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"Just be who you are, calm and clear and bright." - Richard Bach, Illusions: The Adventures of a Reluctant Messiah

Flashwrite #9: Who Cares?

This week’s episode is about telling a story that matters. I don’t have much in the way of notes for this one, although I did touch on something tangential in this blog post: Be Remarkable.

Where does memoir fit in to all this? A good memoir, too, is bigger than the one who writes it. You know I’m a huge fan of Bird By Bird, which is the absolute best example I can think of; there’s a ton of personal experience in that book (no holds barred, as they say–Anne Lamott even tells you she snorted cocaine like an anteater), but it’s all in service of the greater point. Through memoir, the author helps people develop their own writing practice…and get comfortable with their writerly neuroses (as she herself so clearly has).

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The first thing I ask myself when I come up with a new story idea is, “Who cares?” Is this story bigger than I am? Will I be able to tap into something universal, or am I just indulging myself?

By now you know that I believe everyone should write; however, not all writing is art. Some writing is catharsis, and that’s a beautiful thing, a necessary thing; and some writing we can classify as “a good start”; and some writing, frankly, is not going to amount to much more than it already is, and that’s fine too. But it’s not art.

I want to talk a little bit about the universal cliché of writing, which is “write what you know.” What I’m saying is, you can write what you know, but don’t write it exactly [as] you know it. It’s got to go through the crucible. Take all of your raw material and put it through the metaphorical crucible, and what comes out will be so much bigger than the initial vision that you had for your story.

So that’s the question I’d like you to ask yourself this week–“who cares?” And I don’t mean that in a scoffing or negative way; if you ask yourself this question, hopefully your mind will explode afterward with really wonderful tangential ideas, and you’re going to start fleshing things out, and that’s great. But if you get the little nagging feeling that maybe this story falls into the navel-gazing category, it’s a good question to ask yourself because then you’ll know. I have met several writers who are working on manuscripts that are probably never going to be published (in fact, they’re definitely never going to be published) because they’re writing things that haven’t been through the crucible. They haven’t translated this story into something that is bigger than themselves.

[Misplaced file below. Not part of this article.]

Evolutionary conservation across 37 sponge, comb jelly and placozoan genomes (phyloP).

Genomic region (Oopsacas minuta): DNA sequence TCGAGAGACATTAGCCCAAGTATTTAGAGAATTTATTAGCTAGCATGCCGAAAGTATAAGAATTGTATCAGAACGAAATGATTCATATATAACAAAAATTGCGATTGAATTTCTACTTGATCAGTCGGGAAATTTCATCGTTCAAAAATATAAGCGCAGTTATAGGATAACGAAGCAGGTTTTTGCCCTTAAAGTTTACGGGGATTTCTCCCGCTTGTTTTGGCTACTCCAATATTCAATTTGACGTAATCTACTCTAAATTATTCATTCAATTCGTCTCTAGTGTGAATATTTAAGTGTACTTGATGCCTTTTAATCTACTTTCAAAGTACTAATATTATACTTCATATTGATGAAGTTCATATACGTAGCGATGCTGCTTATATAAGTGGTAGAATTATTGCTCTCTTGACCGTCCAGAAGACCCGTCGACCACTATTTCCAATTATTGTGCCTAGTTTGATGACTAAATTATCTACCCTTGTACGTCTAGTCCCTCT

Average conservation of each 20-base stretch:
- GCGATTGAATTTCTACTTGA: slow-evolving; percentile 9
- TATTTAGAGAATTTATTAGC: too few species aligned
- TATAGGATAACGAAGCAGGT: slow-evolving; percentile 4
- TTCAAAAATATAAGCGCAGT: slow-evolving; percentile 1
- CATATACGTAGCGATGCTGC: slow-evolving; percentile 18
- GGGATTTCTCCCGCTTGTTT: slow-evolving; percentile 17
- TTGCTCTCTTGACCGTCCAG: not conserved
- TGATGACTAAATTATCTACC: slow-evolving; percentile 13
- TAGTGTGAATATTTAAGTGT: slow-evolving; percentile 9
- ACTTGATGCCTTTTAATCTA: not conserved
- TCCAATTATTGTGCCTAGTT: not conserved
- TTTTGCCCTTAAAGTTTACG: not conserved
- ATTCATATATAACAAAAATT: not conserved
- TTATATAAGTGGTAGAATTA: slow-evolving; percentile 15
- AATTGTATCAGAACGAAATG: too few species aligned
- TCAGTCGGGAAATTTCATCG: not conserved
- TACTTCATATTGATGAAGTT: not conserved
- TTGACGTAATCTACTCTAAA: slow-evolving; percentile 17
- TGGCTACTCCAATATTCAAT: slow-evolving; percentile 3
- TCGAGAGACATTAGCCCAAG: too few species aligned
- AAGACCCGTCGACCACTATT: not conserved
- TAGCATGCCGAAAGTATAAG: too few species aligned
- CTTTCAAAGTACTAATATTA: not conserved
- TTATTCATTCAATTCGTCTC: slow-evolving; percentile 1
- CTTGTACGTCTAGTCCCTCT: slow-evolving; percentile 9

By now you’re probably wondering if I have an example I can give you. I want to talk to you again a little bit about my first novel, Mary Modern, which came out in 2007. The thing about this book is that I wouldn’t have written it if my grandmother hadn’t died, and the book is about a scientist who clones her grandmother. So I could have (and I’m sure I did) sat down and wrote a story about a girl who loses her grandmother, and cries and cries, and feels really rotten, et cetera. That’s not art, that’s catharsis. What I was able to do with this book–or hope I was able to do–is turn my private grief into something [more], so that anyone can read this book and feel what these characters are feeling. And that is art. So that’s what I’m talking about.

For this week, I’d like you to build on Flashwrite #7, the mind-mapping exercise. Why not try this with a particular story idea, and apply the question of “who cares?” See where that takes you. Keep asking yourself these kind of “tough love” questions, because your story will be so much richer for it, and so much more worth writing and more worth reading.

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(All Flashwrite episodes here.)

1 Comment to Flashwrite #9: Who Cares?

  1. crazyliberalkate's Gravatar crazyliberalkate
    March 3, 2013 at 11:50 pm | Permalink

    Isn’t it all art? Just some if it is not worth sharing?

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Hi! I'm Camille. I only write stories that could never ever happen in real life, though I do believe in real-life magic. If we were in the same room I'd fix you a cup of tea, but for now we'll have to settle for a virtual connection. I'm really glad you're here.